Biology will always trump our best intentions. When we ignore these crucial needs, symptoms will manifest in a variety of forms. Stress related Illness and unhealthy eating are some of the most obvious signs that a belief and pattern may need some attention. Symptoms act as lights on the dashboard trying to restore us back to what really matters. If we are deficient in relaxation, healthy pleasure, quality and love, this will be mirrored in our relationship with food and our body. Part of healing is learning to notice what your subconscious stories are around your worthiness.
Whats the story around allowing for more love, slowness, pleasure and quality in life? What patterns of avoidance, resistance or defensiveness do you notice come up when it comes to honoring these needs? Your relationship with food and overall health will mirror all of this in some way. What would I need to believe about myself and life in order to trust that taking time to feed myself and my family in a nourishing way is a valuable use of time? What beliefs would I need to let go of? Rewrite Let’s begin to rewrite your food story now. Let’s trade in the old scripts like “I’m too busy to eat healthy.” Instead, practice saying: “I’m learning how to nourish my body and elevate my relationship with food so I can have more energy for life. I am making more conscious choices that support my grander mission in life. My relationship with food serves that mission.”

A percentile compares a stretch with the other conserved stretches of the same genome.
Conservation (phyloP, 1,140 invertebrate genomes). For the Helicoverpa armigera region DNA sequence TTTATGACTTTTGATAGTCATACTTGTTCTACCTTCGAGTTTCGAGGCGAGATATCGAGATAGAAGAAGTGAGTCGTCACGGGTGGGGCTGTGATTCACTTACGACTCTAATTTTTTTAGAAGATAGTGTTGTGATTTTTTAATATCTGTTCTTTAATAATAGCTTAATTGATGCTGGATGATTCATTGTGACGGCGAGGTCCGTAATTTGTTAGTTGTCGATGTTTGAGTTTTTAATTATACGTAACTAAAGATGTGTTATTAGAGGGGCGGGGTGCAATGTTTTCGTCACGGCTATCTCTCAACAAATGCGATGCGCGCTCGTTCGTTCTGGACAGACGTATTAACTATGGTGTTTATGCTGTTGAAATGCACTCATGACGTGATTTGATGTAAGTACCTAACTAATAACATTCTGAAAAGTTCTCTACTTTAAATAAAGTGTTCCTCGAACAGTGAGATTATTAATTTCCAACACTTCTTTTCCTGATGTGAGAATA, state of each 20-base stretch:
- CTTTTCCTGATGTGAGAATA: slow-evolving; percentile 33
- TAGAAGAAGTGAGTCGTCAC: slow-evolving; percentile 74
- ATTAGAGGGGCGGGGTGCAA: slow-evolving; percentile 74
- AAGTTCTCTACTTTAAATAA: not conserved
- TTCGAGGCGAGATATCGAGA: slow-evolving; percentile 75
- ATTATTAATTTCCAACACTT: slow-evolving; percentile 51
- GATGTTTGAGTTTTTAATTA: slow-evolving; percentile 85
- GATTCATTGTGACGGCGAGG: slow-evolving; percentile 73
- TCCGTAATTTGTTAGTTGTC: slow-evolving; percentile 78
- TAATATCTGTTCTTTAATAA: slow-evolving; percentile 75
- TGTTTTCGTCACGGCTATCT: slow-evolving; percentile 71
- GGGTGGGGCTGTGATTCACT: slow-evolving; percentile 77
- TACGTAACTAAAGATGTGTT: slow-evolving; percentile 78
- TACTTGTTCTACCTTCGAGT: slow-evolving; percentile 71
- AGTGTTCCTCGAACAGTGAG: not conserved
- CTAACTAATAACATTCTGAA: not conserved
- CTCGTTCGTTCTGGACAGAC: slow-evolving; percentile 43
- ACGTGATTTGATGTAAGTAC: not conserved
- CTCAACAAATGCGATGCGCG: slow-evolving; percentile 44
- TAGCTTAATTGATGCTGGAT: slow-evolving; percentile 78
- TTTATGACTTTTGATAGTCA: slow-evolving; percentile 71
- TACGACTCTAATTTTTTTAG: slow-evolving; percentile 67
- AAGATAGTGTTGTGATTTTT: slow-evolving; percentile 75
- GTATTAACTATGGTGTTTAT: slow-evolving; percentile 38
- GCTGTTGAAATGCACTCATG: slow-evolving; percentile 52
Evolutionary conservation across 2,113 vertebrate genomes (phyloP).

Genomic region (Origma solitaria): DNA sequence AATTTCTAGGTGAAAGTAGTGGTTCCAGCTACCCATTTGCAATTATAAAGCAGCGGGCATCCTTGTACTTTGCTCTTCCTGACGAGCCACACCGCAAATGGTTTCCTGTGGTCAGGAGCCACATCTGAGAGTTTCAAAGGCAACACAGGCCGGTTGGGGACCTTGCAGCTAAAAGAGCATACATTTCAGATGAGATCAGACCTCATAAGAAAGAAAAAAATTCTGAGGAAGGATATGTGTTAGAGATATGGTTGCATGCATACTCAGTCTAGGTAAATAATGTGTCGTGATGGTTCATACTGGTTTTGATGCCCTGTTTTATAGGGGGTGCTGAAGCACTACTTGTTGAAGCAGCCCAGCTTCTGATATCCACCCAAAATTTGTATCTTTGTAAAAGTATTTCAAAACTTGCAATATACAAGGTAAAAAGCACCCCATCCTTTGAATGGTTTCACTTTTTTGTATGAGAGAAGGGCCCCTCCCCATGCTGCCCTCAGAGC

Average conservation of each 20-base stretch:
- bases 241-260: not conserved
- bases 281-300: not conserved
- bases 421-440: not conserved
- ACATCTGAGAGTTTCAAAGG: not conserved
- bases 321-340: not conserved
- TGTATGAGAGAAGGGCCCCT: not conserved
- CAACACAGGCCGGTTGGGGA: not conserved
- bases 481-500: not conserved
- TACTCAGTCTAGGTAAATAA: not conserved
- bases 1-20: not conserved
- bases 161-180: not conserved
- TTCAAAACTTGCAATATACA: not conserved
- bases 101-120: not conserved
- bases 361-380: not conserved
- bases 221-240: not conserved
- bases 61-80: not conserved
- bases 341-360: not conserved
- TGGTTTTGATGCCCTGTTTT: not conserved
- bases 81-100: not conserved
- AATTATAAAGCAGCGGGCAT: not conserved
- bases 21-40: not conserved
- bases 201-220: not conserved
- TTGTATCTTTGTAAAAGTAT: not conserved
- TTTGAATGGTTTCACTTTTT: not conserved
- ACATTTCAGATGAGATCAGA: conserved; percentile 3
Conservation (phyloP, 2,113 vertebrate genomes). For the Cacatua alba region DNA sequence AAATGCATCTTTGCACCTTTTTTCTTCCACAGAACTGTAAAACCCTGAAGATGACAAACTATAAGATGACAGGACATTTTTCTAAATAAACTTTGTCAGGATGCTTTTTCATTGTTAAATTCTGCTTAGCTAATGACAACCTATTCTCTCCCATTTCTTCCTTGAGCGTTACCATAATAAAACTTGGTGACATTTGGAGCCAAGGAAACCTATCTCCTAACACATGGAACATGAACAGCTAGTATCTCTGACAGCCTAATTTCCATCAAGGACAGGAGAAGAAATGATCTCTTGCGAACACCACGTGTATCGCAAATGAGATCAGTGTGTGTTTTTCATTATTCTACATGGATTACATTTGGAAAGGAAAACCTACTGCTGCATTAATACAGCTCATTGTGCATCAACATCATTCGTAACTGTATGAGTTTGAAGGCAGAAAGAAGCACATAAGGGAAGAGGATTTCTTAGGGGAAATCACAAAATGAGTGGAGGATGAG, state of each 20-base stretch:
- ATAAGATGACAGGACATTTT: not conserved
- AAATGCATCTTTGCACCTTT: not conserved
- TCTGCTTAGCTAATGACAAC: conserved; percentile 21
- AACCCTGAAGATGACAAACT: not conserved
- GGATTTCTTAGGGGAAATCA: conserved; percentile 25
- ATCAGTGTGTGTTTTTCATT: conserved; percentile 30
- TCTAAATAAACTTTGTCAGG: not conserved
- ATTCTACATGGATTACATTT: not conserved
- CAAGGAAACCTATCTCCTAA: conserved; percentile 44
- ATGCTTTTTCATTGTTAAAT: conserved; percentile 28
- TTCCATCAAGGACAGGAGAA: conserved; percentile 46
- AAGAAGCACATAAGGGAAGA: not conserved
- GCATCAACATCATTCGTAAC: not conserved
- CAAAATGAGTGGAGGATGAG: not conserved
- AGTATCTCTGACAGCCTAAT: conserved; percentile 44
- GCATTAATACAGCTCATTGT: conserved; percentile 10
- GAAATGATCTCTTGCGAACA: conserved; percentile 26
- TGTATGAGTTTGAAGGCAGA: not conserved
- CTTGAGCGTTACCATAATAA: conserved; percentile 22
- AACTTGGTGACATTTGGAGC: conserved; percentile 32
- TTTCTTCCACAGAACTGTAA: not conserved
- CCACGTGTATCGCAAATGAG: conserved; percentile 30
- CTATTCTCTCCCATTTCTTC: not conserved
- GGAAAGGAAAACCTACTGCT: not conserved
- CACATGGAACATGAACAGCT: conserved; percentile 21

If you need more support in rewriting your scripts, graduating out of habits that no longer serve you and awakening into more freedom, I would love to support you on your journey. Email me to schedule a Discovery Session at no cost to you. You will walk away from this conversation with more insight and a sense of what is within your reach.